Liability reform empowers physicians to avoid defensive medicine

While evidence strongly suggests that the potential for liability lawsuits results in treatments and tests that may not be otherwise necessary, new data shows that medical liability reform may be empowering physicians to go on the offensive together with their patients.
A newly published analysis compared diagnosis and treatment patterns in patients suspected of having coronary artery disease between states where liability reforms have been adopted and states without non-economic damage limits in place. The study included 36,647 physicians in nine states with reasonable limits adopted between 2003 and 2005, and 39,154 in states that had not taken any action to utilize limits on non-economic damages to rein in lawsuits.
Physicians in states with reasonable liability limits were less prone to rely on angiography as a first diagnostic test and more likely to order noninvasive stress testing, the report found.
In addition, fewer patients were referred for angiography following initial stress testing. These physicians also performed fewer percutaneous coronary intervention (PCI) procedures after ischemic evaluation, with indications that these patients were offered medical therapy as an alternative.
“Our study suggests that physicians who face lower malpractice risk may be less concerned with that risk, and thus more receptive to new care delivery strategies associated with alternate payment models,” the authors of the report conclude.
The study, while preliminary and with some limitations, adds to mounting evidence that limits on non-economic damages are successful in encouraging physicians to practice appropriate care rather than defensive medicine.
To read more about the study on defensive medicine from the Center for Healthcare Innovation and Policy Research at George Washington University, click here.

Pennsylvania patients, physicians left vulnerable by ruling on medical risks

A Pennsylvania lower court ruling under review by the state Supreme Court threatens to open physicians up to becoming targets of medical lawsuit abuse, while patients will be left with fewer access to care options.
The ruling stemmed from a case in which an expert witness testified about the known risks associated with a specific type of surgery, even when it was performed properly. The lower court ruled that such testimony biased the jury and ordered a new trial in which the jury would not be informed about such risks associated with the procedure. The state Supreme Court is now reviewing whether trial judges can suppress expert witness testimony on the known complications of a medical procedure.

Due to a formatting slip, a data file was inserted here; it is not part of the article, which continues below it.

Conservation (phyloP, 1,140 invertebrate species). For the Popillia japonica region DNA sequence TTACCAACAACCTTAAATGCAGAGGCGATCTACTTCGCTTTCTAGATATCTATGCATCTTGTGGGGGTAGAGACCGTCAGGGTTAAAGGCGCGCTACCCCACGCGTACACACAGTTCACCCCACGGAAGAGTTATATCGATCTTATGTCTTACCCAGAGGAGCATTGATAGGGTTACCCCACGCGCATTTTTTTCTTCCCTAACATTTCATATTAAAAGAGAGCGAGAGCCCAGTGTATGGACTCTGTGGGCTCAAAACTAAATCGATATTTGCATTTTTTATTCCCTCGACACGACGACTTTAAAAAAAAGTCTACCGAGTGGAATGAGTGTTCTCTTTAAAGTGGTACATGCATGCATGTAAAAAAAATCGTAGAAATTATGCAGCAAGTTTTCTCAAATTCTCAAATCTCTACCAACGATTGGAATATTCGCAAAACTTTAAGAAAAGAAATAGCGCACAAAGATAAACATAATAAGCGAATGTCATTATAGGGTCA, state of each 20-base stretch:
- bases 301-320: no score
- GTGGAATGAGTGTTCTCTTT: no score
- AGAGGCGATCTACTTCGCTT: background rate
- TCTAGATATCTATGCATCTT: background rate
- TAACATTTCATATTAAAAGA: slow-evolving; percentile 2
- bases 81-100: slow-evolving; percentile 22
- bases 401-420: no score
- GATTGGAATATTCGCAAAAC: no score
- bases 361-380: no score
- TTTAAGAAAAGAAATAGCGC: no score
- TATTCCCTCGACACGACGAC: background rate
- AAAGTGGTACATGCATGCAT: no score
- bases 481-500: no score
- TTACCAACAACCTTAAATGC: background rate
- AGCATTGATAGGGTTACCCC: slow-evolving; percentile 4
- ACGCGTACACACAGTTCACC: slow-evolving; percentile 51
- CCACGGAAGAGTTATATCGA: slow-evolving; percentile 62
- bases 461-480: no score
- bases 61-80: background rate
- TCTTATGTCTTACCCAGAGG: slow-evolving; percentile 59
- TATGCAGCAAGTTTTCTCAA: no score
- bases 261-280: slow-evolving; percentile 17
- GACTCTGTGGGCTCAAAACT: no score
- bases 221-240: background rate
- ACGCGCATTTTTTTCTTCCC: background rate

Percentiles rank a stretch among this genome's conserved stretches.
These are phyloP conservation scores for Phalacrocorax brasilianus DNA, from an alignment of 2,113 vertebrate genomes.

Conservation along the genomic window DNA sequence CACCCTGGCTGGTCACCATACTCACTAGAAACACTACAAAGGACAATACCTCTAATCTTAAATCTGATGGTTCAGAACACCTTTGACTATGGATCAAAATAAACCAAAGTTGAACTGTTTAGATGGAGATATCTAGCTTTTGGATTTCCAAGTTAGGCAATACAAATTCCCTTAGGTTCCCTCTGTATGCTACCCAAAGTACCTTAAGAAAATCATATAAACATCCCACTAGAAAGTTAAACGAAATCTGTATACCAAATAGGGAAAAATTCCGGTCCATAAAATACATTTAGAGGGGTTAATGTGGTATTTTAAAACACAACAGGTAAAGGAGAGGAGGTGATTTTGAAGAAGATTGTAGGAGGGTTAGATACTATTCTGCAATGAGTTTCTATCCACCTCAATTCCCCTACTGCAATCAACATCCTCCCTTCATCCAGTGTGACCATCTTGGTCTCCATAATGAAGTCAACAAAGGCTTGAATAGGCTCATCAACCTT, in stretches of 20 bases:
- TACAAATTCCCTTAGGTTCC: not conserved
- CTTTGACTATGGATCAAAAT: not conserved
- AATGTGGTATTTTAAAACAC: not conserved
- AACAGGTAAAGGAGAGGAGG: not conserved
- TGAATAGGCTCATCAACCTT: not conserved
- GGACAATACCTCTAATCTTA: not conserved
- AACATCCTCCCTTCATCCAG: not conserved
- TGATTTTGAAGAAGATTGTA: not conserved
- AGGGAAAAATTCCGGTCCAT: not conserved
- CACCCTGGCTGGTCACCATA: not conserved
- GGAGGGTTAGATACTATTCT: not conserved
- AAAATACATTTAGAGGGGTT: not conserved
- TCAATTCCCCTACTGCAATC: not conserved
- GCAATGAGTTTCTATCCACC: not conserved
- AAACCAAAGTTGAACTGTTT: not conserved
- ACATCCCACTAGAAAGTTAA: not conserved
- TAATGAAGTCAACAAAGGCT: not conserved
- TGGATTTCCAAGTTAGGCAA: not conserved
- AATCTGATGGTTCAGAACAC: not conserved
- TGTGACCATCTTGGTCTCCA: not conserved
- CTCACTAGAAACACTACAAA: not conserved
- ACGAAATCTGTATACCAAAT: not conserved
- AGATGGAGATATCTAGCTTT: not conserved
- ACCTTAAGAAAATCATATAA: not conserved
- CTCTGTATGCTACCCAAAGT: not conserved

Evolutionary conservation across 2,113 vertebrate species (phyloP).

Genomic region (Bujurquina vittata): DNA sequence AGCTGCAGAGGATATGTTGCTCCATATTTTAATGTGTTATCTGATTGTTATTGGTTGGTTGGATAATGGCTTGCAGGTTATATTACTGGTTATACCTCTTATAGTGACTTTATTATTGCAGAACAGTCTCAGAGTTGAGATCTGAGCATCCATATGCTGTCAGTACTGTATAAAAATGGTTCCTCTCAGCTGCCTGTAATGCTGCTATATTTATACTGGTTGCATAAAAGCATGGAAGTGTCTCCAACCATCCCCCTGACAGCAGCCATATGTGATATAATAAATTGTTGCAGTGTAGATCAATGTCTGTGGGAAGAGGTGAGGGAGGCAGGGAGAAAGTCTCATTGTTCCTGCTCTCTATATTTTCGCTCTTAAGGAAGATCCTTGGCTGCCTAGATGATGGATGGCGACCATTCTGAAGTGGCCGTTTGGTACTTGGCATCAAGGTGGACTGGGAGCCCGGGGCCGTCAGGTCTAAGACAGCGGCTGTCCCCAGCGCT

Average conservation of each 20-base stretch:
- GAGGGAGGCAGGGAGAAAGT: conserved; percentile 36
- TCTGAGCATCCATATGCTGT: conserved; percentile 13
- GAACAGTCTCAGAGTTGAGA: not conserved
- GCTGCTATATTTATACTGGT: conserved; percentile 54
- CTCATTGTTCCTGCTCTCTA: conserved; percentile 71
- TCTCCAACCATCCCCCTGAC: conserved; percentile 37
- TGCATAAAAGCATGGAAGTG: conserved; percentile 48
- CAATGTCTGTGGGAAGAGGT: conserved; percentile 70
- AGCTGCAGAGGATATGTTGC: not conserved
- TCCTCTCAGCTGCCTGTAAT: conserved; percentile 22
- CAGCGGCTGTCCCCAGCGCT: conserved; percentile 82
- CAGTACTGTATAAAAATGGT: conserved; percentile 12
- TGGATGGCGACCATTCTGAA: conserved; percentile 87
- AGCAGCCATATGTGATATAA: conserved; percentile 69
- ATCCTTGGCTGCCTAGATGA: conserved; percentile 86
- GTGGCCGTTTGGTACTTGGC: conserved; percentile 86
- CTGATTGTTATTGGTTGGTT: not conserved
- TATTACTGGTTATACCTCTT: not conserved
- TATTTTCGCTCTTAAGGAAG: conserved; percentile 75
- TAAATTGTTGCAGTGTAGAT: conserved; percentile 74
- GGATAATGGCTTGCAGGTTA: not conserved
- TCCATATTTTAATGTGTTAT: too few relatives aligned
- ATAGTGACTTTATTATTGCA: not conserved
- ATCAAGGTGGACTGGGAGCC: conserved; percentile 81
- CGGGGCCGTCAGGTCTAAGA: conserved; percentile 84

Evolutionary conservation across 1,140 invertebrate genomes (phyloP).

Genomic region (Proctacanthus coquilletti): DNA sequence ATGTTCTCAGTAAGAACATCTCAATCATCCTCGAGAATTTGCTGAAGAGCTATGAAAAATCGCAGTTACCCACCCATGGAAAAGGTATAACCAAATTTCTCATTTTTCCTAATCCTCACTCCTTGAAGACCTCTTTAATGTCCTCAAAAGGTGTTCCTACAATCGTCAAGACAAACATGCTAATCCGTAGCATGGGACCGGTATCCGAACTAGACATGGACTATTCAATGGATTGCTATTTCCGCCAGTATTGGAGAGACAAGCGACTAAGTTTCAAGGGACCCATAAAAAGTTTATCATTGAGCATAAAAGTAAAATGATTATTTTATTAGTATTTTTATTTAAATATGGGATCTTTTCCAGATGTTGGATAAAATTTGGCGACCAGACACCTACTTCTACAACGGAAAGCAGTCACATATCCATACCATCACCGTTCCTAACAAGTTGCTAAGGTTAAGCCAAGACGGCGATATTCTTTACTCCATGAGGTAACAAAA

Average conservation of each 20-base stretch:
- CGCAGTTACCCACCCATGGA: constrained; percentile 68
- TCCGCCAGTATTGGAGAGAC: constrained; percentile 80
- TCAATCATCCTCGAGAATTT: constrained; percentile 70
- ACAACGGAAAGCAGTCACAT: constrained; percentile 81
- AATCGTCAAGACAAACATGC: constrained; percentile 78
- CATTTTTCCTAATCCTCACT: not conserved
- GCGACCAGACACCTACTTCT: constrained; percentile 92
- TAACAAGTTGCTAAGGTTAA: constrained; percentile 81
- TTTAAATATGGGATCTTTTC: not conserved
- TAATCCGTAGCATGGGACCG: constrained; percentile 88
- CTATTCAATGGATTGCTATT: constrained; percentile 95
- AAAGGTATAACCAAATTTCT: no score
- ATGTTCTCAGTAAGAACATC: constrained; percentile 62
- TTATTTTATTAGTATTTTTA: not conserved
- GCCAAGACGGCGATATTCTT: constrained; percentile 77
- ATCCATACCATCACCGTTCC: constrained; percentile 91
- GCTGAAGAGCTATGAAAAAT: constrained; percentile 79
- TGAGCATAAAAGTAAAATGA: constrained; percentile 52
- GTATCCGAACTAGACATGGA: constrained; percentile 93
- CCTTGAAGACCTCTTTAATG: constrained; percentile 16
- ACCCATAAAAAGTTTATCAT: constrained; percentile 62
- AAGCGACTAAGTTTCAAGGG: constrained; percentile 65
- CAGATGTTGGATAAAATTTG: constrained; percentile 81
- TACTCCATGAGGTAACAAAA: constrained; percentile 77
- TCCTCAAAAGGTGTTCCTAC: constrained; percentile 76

“Everyday physicians in this Commonwealth are required to perform surgeries that involve inherent risk of non-negligent complications in emergent (or other less-than-ideal) circumstances where the likelihood of complications is real,” a brief from the Litigation Center of the American Medical Association, the Pennsylvania Medical Society and several Pennsylvania specialty societies stated. “Holding physicians strictly liable simply because a patient has suffered a complication or experienced an adverse result because of a complication—even where the physician prudently performed the procedure and could not control the outcome—will make physicians less likely to perform these procedures.”
Without a reversal by the state Supreme Court, Pennsylvania physicians would likely see an increase in lawsuits for injuries resulting from medical complications that don’t involve negligence.
To read more about the impact to patients and physicians if the ruling is upheld, click here.

Op-ed urges Arkansans to make informed choices on liability ballot measure

Having seen the extent of the liability crisis in Texas before reforms were passed in 2003, an op-ed writer now living in Arkansas cites the potential increase in life-saving access to care for patients across the state if November’s liability ballot measure is successful.
In 1987, Toni Rose experienced the premature birth of her daughter and was lucky to be in the hands of specialists in Houston. But mothers elsewhere in Texas weren’t faring as well, with limited access to physicians who were offering care to high-risk patients.
Medical liability reform brought doctors back to Texas, with pediatric subspecialties increasing 300 percent in the following 10 years, and Rose knows it can do the same for Arkansas.
“Issue 1 allows voters in Arkansas to attract more much-needed doctors and health-care professionals to our state,” she wrote.
Issue 1 is a ballot initiative that would amend the state constitution to place reasonable limits on attorney contingency fees and non-economic damages, creating a better environment for healthcare professionals to practice and improving the provider-patient relationship.
“Thousands of women and their unborn children in rural Arkansas are at risk due to the lack of care and the many miles to an OB-GYN..,” Rose wrote, highlighting the impact to women’s care across the state.
To read the op-ed and grassroots support for Issue 1 in Arkansas, click here.